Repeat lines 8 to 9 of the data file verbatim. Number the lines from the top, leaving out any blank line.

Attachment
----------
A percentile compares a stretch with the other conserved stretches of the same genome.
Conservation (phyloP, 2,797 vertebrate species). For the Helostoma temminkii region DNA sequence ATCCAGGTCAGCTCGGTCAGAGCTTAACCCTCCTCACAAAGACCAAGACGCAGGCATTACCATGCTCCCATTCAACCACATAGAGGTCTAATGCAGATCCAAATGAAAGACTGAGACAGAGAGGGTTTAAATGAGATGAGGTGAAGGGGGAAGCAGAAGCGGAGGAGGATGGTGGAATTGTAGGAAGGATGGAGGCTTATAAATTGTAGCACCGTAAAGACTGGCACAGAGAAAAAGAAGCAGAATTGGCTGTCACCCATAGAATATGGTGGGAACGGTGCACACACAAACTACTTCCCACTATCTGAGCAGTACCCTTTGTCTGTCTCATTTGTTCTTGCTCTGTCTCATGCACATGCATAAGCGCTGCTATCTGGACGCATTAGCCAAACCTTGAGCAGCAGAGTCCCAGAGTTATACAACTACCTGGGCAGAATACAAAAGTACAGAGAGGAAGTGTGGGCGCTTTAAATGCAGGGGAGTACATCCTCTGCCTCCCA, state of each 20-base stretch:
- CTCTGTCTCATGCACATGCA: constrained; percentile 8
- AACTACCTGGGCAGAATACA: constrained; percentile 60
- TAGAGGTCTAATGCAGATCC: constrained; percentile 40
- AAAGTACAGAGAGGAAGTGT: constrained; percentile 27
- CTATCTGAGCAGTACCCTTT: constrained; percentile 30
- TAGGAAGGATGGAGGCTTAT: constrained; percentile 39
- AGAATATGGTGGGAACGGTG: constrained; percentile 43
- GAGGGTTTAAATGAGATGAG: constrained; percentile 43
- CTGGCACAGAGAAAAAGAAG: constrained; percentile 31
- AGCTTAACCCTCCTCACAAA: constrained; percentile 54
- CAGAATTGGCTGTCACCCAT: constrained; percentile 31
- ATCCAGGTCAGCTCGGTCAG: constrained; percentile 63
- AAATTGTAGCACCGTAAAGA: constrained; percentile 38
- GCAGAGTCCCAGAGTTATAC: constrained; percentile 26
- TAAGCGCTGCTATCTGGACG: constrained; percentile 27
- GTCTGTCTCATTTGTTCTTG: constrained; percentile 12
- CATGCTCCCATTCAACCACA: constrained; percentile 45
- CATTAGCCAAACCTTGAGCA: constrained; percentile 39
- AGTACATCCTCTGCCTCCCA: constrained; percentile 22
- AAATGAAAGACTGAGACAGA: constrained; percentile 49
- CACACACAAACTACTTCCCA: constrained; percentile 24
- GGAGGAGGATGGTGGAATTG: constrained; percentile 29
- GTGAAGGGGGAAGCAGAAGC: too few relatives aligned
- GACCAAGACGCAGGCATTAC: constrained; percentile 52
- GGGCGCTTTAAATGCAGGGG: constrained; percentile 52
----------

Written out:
- TAGGAAGGATGGAGGCTTAT: constrained; percentile 39
- AGAATATGGTGGGAACGGTG: constrained; percentile 43